Types of Mathematical Proofs

Types of Mathematical Proofs

Image for postA typical math proof

What is a proof?

A proof is a logical argument that tries to show that a statement is true. In math, and computer science, a proof has to be well thought out and tested before being accepted. But even then, a proof can be discovered to have been wrong. There are many different ways to go about proving something, we?ll discuss 3 methods: direct proof, proof by contradiction, proof by induction. We?ll talk about what each of these proofs are, when and how they?re used.

Before diving in, we?ll need to explain some terminology.

A theorem is a mathematical statement which is proven to be true.

A statement that has been proven true in order to further help in proving another statement is called a lemma.

Now that we?ve gotten that out of the way, let?s job into some types of proofs!

Direct Proof (Proof by Construction)

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Many theorems state that a specific type or occurrence of an object exists. One method for proving the existence of such an object is to prove that P ? Q (P implies Q). In other words, we would demonstrate how we would build that object to show that it can exist. A proof by construction is just that, we want to prove something by showing how it can come to be. There are only two steps to a direct proof :

1. Assume that P is true.

2. Use P to show that Q must be true.

Let?s take a look at an example.

Theorem: If a and b are consecutive integers, the sum of a + b must be an odd number.

Following the steps we laid out before, we first assume that our theorem is true. We then can say that since a and b are consecutive integers, b is equal to a + 1. In that case, a + b can be rewritten as a + a + 1 or 2a + 1. Therefore, we can say that a + b = 2k + 1. We know that any number multiplied by an even number must be even. We also know that if we add 1 to any even number, it becomes odd. Given these, we can say: a + b = 2k + 1 shows that a + b is odd.

Proof by Contradiction

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A common form of proving a theorem is assuming the theorem is false, and then show that the assumption is false itself, and is therefore a contradiction.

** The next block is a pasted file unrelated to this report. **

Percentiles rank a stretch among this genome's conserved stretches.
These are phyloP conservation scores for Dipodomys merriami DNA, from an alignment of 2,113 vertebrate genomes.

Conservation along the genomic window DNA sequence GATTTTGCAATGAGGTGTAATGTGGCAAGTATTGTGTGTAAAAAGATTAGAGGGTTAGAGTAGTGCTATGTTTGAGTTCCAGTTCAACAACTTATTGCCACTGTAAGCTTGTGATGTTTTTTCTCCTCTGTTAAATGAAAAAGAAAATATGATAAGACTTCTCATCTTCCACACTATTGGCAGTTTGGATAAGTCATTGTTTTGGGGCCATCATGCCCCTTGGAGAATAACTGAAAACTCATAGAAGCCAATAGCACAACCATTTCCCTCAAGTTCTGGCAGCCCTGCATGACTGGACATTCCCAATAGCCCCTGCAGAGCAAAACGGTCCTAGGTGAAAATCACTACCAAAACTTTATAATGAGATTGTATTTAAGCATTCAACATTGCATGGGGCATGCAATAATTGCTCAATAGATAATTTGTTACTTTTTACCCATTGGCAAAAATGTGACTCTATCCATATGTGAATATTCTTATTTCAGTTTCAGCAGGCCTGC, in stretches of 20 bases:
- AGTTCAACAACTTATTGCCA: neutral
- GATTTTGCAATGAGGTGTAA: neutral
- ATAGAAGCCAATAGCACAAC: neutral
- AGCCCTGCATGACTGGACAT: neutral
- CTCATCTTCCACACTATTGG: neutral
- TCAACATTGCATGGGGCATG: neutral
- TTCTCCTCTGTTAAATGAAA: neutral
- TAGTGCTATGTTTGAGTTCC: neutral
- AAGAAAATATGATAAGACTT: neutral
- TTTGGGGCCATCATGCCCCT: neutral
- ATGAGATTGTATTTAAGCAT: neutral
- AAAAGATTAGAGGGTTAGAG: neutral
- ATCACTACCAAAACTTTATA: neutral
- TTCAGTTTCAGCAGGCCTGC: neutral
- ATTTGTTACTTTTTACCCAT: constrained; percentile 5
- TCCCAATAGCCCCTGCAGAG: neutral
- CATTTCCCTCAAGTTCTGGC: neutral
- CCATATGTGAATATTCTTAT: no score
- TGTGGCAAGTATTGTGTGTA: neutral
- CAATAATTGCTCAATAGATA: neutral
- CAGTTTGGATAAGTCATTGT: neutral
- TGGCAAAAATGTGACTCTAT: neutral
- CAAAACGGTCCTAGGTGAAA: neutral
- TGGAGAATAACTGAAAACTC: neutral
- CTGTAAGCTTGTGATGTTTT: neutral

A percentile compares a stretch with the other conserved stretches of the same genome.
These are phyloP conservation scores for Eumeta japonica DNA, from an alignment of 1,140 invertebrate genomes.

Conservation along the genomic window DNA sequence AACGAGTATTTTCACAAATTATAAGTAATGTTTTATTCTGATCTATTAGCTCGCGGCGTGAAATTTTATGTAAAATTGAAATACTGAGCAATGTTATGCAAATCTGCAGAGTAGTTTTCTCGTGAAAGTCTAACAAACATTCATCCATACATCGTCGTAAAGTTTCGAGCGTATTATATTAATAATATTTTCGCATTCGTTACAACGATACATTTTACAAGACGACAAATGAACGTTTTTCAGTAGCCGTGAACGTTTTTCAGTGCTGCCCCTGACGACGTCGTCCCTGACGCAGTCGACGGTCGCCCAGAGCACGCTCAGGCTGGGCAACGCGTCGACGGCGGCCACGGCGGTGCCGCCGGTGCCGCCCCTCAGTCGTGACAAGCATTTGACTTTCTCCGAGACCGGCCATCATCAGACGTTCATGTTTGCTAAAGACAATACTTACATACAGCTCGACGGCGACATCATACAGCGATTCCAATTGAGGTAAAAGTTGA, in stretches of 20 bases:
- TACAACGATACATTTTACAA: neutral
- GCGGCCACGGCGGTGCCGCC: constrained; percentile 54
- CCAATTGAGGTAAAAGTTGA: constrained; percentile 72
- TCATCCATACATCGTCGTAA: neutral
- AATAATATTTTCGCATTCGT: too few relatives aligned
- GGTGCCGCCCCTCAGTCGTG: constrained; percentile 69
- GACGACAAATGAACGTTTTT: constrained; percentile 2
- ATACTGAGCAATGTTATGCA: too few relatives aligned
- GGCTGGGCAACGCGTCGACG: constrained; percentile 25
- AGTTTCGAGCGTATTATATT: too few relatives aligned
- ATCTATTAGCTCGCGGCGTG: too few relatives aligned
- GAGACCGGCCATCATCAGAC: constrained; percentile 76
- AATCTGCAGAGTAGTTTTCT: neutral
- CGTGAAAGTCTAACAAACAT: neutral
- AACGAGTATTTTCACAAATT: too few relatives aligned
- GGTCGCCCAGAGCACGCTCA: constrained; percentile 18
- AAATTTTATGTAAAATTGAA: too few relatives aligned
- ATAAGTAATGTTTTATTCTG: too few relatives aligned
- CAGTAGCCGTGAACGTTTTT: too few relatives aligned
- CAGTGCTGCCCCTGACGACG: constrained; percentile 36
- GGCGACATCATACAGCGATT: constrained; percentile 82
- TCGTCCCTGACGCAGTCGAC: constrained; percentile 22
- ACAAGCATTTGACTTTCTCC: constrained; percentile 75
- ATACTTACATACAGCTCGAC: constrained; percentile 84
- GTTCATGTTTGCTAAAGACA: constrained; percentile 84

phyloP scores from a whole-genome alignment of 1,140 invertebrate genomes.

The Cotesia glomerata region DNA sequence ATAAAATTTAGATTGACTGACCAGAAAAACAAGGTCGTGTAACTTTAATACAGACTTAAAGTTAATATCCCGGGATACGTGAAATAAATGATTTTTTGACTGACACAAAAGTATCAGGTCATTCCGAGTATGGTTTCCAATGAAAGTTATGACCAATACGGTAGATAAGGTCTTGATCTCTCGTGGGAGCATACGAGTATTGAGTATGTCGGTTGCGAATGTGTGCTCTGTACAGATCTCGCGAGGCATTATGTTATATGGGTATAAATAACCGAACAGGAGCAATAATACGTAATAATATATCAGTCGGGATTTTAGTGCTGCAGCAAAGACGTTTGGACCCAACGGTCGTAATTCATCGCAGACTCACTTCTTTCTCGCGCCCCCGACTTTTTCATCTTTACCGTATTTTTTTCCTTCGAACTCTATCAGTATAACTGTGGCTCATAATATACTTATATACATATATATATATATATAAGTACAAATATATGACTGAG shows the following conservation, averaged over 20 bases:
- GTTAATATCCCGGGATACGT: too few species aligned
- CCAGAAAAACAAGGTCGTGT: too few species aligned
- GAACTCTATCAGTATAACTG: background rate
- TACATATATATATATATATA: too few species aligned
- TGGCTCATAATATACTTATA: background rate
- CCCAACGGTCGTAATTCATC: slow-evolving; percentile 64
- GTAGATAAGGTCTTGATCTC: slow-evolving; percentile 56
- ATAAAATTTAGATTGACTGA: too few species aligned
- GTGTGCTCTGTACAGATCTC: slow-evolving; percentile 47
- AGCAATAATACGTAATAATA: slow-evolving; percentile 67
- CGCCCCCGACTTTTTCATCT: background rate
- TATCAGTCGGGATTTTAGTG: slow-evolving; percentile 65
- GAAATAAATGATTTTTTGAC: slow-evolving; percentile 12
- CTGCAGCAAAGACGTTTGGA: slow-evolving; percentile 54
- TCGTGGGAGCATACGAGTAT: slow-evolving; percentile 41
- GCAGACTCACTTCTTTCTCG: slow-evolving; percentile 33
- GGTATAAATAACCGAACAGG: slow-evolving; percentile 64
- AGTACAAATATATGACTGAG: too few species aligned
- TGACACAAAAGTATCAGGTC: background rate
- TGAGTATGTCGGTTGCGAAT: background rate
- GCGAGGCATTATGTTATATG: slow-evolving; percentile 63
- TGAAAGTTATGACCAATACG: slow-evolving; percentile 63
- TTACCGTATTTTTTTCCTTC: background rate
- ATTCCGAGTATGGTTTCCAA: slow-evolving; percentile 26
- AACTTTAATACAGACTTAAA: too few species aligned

Let?s take a look at a simple example:

Theorem: If n is even, then n is even.

Given this theorem, let?s assume that n is even but n is odd. We?re assuming that the theorem is false. As we showed in the previous section, an odd number can be characterized by n = 2k + 1. Using that definition for an odd number we say the following:

n = (2k + 1) = 4k+ 4k + 1 = 2(2k + 2k) + 1

Or more concisely, n = 2(2k + 2k) + 1. If we let m = 2k + 2k, we get n = 2m + 1. Using the definition for odd numbers that we mentioned before, we must say that n is odd. In our assumption, we declared n to be even. A contradiction! Since our assumption cannot be, then n must be even, and we?ve proven the original theorem.

Proof by Induction

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Proof by induction is a more advanced method of proving things, and to be honest, something that took me a while to really grasp. This method is used to show that all elements in an infinite set have a certain property. For example, we may want to prove that 1 + 2 + 3 + ? + n = n (n + 1)/2.

In a proof by induction, we generally have 2 parts, a basis and the inductive step. The basis is the simplest version of the problem, In our case, the basis is,

For n=1, our theorem is true

since, 1 = 1(1 + 1)/2 .

The next part of the proof is the inductive step. The inductive step is the part where to generalize your basis and take it a step further.

Suppose our theorem is true for some n = k ? 1, that is:

1 + 2 + 3 + . . . + k = k(k + 1)/2.

Prove that our theorem is true for n = k + 1, meaning:

1 + 2 + 3 + . . . + k + (k + 1) = (k + 1)(k + 2) 2 .

This is the core of the inductive step. We take our theorem, generalize it and take it to the next step. We added in the (k + 1) on the left side of the equals sign and we changed the k on the right side of the equals sign to (k + 1)(k + 2). We finally finish off our proof with

Image for postFinal solution for our proof

And with that, we?re done. We?ve followed a logical progression from the basis or the base case, to the inductive step, all the way through to the final part of the proof.


We looked at a few different types of proofs and how they really work. We can use these methods to make logical arguments about the validity of some statement in everyday life, or in the code that we right, or in countless of other situations.


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